The best answer is, it depends. And I know that sounds like a copout, but it really does.
If you perform Active Full Backups then stick with deduplication as that will catch duplicate blocks across all files on the volume. Remember, Veeam dedupe only occurs within a single backup file, such as data within a single VBK and not across multiple backup files for the same job. ReFS won't give much, if any, benefit when performing Active Fulls.
However, if you are performing Synthetic Fulls, then ReFS is a good candidate as it provides much faster creation of the synthetic full VBK file. Be sure to check the Veeam B&R console logs to confirm the job is using Fast Clone to perform the synthetic operation. This indicates that Veeam detected the backup repository is ReFS and is leveraging it for your synthetic full creation, which dramatically reduces the time to create the new VBK.
If you saw this week's Veeam Digest you will see that Microsoft have approved ReFS for use on SAN volumes (iSCSi/FC/FCoE) as long as the devices in the path, including the storage array are in the Windows Server Catalog (https://www.windowsservercatalog.com/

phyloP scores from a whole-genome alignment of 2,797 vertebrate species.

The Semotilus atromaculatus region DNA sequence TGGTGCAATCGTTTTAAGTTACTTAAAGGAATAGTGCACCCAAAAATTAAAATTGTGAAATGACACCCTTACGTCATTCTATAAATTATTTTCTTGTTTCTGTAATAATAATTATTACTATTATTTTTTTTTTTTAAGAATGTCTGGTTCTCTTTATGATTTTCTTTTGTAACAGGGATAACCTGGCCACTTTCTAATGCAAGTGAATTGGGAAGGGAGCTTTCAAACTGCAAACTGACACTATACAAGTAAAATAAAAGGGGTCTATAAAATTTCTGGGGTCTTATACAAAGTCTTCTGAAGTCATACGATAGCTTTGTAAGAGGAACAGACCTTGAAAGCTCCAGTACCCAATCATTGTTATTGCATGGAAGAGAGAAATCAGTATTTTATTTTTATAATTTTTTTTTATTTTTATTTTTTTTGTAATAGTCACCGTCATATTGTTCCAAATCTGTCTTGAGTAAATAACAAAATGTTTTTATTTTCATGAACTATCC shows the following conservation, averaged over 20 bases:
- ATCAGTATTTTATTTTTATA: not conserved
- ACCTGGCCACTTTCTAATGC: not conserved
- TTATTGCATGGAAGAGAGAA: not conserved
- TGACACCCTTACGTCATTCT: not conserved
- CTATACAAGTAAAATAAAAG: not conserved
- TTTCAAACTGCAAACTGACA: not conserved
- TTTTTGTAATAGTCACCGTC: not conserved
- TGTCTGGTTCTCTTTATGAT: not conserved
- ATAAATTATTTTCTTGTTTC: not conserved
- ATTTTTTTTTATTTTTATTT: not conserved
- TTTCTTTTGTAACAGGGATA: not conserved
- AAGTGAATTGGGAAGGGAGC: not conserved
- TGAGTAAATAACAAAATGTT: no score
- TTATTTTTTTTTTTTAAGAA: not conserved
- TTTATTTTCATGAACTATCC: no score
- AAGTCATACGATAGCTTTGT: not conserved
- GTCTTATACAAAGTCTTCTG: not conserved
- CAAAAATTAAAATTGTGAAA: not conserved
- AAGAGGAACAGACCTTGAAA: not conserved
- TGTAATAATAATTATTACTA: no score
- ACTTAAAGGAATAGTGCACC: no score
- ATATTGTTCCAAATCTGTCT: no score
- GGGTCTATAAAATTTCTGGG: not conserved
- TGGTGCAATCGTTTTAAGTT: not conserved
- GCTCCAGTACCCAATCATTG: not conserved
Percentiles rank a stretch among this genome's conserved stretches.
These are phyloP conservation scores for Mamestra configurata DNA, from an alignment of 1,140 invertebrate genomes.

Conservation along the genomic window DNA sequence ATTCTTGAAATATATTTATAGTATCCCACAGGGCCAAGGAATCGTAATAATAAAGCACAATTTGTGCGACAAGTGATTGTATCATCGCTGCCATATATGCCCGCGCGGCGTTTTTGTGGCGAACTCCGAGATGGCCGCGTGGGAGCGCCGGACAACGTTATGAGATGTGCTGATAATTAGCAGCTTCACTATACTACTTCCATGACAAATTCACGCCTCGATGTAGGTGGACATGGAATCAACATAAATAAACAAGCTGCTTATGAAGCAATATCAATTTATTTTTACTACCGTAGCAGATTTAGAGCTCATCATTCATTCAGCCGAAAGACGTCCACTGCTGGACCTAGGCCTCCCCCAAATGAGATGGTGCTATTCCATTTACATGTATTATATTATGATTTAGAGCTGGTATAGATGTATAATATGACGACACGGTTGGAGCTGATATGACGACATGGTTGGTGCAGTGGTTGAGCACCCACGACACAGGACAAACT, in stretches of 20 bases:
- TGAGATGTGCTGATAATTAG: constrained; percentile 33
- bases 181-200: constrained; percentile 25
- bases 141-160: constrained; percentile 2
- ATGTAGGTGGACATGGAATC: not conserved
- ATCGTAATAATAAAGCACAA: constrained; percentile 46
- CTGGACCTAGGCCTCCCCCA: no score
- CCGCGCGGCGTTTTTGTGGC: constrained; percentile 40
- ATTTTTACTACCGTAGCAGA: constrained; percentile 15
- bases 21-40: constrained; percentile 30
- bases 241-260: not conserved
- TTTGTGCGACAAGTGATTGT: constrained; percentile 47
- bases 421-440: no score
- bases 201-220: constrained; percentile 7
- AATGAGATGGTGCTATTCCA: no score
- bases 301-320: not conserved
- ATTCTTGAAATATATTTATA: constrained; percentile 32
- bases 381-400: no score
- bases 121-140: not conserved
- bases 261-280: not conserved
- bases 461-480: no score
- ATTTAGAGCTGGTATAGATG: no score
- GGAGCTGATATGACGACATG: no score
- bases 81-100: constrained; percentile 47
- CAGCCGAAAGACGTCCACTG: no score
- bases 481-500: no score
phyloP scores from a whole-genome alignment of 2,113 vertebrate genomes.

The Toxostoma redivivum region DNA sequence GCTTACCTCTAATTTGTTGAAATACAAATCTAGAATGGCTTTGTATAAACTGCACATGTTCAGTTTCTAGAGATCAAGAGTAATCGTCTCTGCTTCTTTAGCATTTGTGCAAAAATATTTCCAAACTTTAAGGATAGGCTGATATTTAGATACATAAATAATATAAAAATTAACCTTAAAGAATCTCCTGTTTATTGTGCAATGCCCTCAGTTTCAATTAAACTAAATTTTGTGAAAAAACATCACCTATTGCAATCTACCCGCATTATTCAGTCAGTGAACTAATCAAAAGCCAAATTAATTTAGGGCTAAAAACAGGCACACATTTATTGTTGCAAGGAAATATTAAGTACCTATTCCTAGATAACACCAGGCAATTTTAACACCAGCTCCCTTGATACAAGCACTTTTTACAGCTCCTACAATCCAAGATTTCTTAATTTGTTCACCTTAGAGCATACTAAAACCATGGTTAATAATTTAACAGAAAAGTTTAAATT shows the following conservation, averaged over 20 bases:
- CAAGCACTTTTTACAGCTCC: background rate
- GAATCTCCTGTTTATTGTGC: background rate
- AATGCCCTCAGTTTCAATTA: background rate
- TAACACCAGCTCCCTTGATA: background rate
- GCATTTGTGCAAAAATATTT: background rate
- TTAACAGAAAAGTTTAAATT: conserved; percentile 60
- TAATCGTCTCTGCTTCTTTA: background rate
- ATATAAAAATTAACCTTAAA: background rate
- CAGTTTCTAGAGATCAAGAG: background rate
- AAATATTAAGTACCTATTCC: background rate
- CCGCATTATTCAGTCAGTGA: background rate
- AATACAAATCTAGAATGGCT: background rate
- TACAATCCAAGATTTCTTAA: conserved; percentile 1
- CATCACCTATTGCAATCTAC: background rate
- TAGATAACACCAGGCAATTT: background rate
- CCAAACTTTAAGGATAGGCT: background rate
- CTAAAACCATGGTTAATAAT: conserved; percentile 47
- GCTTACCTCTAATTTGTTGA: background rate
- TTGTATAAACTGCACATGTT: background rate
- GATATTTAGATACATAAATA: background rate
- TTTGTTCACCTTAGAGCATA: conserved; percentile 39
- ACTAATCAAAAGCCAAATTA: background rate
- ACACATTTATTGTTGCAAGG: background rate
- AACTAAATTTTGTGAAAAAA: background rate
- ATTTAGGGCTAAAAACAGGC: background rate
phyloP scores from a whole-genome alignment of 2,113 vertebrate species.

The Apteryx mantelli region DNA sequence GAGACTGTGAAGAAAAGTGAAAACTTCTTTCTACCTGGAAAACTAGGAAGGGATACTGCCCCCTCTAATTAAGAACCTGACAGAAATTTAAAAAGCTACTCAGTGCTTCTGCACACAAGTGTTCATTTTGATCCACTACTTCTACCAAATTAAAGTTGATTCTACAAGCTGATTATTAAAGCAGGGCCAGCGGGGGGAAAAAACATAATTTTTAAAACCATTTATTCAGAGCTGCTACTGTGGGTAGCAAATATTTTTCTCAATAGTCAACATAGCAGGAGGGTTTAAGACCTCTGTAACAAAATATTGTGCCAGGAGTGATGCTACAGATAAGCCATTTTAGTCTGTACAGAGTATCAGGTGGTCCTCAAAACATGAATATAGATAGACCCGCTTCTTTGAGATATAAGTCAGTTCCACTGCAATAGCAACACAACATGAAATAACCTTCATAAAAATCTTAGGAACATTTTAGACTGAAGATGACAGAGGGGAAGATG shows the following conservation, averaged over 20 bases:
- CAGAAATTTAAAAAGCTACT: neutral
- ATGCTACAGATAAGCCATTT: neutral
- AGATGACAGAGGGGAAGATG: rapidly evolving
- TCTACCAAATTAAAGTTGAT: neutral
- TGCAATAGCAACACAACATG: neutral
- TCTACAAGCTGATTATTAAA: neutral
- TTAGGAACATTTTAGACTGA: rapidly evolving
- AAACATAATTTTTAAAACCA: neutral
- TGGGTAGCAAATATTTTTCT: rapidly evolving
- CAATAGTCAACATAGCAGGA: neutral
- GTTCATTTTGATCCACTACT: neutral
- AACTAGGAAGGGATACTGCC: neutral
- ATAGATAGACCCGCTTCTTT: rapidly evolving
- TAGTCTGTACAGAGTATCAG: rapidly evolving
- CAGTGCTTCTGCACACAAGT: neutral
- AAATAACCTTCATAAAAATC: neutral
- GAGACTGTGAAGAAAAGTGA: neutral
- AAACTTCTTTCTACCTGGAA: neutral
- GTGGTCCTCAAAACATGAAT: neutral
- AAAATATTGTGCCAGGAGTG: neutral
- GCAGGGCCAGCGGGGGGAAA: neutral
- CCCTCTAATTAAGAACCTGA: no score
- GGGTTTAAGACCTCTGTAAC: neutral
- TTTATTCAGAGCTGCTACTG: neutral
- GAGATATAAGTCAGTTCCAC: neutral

). Previously Microsoft would only support ReFS when using on direct-attached storage. To quote Gostev in the email, "ReFS is in fact fully supported on ANY storage hardware that is listed on Microsoft HCL". You can read about ReFS here: https://docs.microsoft.com/en-us/window ... s-overview
I work for NetApp so I'm happy to see that all of our current systems are fully supported by Microsoft with Windows Server 2016 so we can use ReFS for Backup Repositories and then use ONTAP's dedupe to get the best of both worlds
... although if you were using ONTAP you would be best to leverage ONTAP snapshots and SnapMirror for complete protection whilst still retaining Veeam's features like application-aware processing and SureBackups. But it's great to have the options now.